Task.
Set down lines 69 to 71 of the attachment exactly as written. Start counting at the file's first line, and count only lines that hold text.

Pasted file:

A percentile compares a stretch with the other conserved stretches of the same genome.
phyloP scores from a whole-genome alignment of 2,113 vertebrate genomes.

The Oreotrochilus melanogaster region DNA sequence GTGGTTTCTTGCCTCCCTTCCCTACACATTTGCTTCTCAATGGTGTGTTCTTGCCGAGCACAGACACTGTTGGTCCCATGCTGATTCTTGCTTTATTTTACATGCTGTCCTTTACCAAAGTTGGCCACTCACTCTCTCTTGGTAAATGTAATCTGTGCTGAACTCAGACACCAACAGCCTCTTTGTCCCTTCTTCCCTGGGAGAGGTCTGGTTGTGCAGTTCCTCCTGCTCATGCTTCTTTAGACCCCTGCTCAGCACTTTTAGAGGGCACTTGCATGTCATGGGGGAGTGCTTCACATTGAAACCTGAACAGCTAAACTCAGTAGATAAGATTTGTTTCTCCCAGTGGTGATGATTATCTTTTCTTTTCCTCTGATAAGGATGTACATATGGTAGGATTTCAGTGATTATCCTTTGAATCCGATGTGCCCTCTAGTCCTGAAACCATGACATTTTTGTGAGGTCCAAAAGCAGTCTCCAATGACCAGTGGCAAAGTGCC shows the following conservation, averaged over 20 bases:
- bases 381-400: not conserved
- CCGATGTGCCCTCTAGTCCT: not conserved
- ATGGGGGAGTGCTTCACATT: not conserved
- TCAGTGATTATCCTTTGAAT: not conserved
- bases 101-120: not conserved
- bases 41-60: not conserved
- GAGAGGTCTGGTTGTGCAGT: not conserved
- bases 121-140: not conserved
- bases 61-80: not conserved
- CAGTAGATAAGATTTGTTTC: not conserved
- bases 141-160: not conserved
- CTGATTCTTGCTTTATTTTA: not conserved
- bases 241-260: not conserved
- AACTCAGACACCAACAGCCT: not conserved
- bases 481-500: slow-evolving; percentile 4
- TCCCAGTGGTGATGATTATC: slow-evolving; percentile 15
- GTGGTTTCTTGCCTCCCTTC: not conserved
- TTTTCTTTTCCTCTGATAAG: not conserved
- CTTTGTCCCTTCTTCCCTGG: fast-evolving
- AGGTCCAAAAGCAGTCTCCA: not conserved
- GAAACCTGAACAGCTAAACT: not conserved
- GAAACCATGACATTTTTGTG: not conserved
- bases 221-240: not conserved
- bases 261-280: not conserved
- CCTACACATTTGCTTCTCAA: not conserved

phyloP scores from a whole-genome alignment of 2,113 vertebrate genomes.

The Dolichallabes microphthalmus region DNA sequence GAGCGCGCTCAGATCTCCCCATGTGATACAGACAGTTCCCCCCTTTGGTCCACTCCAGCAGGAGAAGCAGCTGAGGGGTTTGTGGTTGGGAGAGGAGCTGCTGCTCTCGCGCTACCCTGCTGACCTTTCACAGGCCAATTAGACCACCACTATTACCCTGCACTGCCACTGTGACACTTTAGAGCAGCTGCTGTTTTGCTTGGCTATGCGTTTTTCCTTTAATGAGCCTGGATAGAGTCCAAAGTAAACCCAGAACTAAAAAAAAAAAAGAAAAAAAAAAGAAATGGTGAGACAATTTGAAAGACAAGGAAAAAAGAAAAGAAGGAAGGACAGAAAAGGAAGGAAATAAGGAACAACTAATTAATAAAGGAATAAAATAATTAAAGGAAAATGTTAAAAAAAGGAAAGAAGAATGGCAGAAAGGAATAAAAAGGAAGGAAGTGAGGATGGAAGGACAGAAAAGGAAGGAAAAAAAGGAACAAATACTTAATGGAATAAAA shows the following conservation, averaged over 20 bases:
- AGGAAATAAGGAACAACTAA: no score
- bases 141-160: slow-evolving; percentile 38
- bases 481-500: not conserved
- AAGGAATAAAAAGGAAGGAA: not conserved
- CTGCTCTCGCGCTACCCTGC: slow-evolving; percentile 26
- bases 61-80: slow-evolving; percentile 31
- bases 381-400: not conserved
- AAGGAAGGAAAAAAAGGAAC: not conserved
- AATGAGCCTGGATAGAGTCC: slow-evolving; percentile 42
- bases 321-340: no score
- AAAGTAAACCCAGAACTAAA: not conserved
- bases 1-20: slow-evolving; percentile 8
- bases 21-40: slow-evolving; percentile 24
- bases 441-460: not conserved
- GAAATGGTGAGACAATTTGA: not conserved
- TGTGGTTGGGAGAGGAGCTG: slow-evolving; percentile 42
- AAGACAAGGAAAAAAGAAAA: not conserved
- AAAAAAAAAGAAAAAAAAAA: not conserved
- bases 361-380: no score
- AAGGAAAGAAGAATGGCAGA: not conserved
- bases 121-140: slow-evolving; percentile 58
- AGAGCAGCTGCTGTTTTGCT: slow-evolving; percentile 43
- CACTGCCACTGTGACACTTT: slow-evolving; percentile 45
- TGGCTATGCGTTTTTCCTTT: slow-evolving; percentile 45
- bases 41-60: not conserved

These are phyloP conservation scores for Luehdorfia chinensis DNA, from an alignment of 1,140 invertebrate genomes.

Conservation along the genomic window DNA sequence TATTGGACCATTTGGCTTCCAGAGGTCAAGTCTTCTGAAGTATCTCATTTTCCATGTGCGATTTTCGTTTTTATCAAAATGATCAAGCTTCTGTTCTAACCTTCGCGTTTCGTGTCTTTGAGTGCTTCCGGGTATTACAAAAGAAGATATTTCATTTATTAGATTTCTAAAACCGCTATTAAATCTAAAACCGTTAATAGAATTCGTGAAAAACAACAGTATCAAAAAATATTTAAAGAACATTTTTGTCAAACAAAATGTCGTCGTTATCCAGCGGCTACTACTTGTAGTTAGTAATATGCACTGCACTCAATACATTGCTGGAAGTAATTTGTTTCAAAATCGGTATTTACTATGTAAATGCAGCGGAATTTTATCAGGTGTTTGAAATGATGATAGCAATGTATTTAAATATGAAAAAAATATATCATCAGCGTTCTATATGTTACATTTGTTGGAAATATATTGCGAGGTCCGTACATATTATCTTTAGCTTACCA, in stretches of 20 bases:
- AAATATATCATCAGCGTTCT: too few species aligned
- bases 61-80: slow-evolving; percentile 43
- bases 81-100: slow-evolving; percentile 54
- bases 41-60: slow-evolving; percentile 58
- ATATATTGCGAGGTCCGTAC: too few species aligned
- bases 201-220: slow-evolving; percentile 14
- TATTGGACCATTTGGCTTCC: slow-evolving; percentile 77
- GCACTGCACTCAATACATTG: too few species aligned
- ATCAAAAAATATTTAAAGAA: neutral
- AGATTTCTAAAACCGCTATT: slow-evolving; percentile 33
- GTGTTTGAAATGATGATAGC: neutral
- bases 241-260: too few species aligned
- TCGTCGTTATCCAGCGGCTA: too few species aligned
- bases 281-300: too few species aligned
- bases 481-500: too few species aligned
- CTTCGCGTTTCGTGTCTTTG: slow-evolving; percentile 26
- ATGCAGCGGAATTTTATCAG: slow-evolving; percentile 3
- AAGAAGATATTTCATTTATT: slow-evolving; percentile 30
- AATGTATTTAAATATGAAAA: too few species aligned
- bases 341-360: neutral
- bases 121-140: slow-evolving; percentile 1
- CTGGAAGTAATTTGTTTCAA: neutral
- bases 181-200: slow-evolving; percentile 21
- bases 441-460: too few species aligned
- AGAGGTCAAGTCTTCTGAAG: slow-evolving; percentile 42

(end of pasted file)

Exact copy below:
- bases 241-260: too few species aligned
- TCGTCGTTATCCAGCGGCTA: too few species aligned
- bases 281-300: too few species aligned